The director of this film, the famed artist and writer Shunji Iwai, started his career doing television films before shaking the entire landscape of Japan with films like Love Letter and Swallowtail Butterfly, and he somewhat goes back to the episodic nature of that medium with his 3-hour film, the strangely titled A Bride for Rip Van Winkle, which could've been divided in a miniseries of three chapters and could've had the same effect on the viewer, as we've become attached and we follow the misadventures of our protagonist, who is confronted by her own shortcomings as well as the unknowable forces of 'the other', who is the one that she is initially sheltering from through her shyness.
But even if the main trait that comes to mind when we see the main character, Nanami Minagawa (played sweetly and stupendly by Haru Kuroki), is the way that she seems to avoid any instance of direct communication, either by speaking very softly, apologizing for everything, and being awkward, she is completely different in the world of the social networks. Sheltering under a seudonym, she starts to post status updates on the things that she lives and even criticizes her husband-to-be as she is soon to be married with a guy she met on an online dating service. So, essentially, she needs the mask of anonimity to be truly who she wants to be, or at least that's what we assume.
So, the thing is that she is about to get married, and Japanese weddings are weird, if I am to believe the films that I've seen so far, and the one put together here is spectacular, so Nanami feels guilty of have divorced parents and practically no relatives that she can invite to the ceremony. Due to the pathriarcal nature of the society in Japan, she feels obliged to contact a man that can come up with a bunch of people that pretend to be relatives, a service that is somewhat expensive but still highly succesful. But that seems to be the only thing that works, as Nanami breaks down to the suggestion of his mother-in-law that she shouldn't work as a teacher, like she's done since she graduated; or the fact that her husband seems apathic and can't seem to muster much sentiment for the whole relation.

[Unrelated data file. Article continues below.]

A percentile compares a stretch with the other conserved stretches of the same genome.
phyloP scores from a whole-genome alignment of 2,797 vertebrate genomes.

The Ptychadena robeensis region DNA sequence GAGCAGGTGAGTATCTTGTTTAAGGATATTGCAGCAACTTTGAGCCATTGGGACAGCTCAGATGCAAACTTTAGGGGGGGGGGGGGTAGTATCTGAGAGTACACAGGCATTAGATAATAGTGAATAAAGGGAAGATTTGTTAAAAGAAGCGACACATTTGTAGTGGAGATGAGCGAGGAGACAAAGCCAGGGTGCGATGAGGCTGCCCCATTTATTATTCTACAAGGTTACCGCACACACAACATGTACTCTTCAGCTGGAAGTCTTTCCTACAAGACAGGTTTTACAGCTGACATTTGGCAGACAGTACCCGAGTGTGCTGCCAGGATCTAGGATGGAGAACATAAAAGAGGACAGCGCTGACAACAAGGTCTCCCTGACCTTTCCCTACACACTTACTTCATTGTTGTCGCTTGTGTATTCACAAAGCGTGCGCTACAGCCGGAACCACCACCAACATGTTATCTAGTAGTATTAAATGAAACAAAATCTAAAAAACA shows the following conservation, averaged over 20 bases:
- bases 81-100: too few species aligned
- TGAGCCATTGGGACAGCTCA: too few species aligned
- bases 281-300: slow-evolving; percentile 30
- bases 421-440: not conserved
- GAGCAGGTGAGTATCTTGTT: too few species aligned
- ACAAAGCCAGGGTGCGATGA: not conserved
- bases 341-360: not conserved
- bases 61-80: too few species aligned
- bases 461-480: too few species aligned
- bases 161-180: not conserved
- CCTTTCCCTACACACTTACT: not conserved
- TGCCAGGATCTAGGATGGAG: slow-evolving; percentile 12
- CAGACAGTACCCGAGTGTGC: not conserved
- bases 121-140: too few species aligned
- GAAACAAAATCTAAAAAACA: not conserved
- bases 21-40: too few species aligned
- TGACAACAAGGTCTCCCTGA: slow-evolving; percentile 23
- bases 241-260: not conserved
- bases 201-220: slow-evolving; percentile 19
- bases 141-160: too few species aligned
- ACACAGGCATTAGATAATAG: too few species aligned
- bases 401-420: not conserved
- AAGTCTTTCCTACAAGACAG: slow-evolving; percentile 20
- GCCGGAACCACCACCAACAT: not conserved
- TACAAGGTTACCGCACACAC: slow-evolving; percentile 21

In a way, what we see for the next two and a half hours of film is the series of awful events that deconstruct the identity of this woman who is just barely understanding how to function in a social manner, and even at the length, that could be discouraging to some, this breezes through with entertaining yet fully emotional scenes, as it doesn't maintain still for too long and it continually throws new situations that Nanami must confront. This is, more than anything, an honest critique of the predominating point of view that permeates every construct of society in Japan (and the world) regarding the role of women, how they should act and what they should do with their lives. The final act is revealing through its symbolism and how it relates to this narrative of both female empowerment and self-acceptance.
This film could be easily compared with Shunji Iwai's earlier masterpiece All About Lily Chou-Chou, as they both have an aural and visual concordance, and they use a similar visual approach. They also both connect their plots to internet communities and how they connect people that are afar, but their anonimity betrays them. In a way, this demonstrates more than anything that Iwai might be the director that has contributed more to our perception of what the internet is and how it works with real people. This time he tackles social networks and how they relate to the identity of ourselves and those around us. And it's perfectly tuned, wonderfully performed and tonally consistent. One of the best films of the year.
A Bride For Rip Van Winkle screens at the NYAFF June 24th.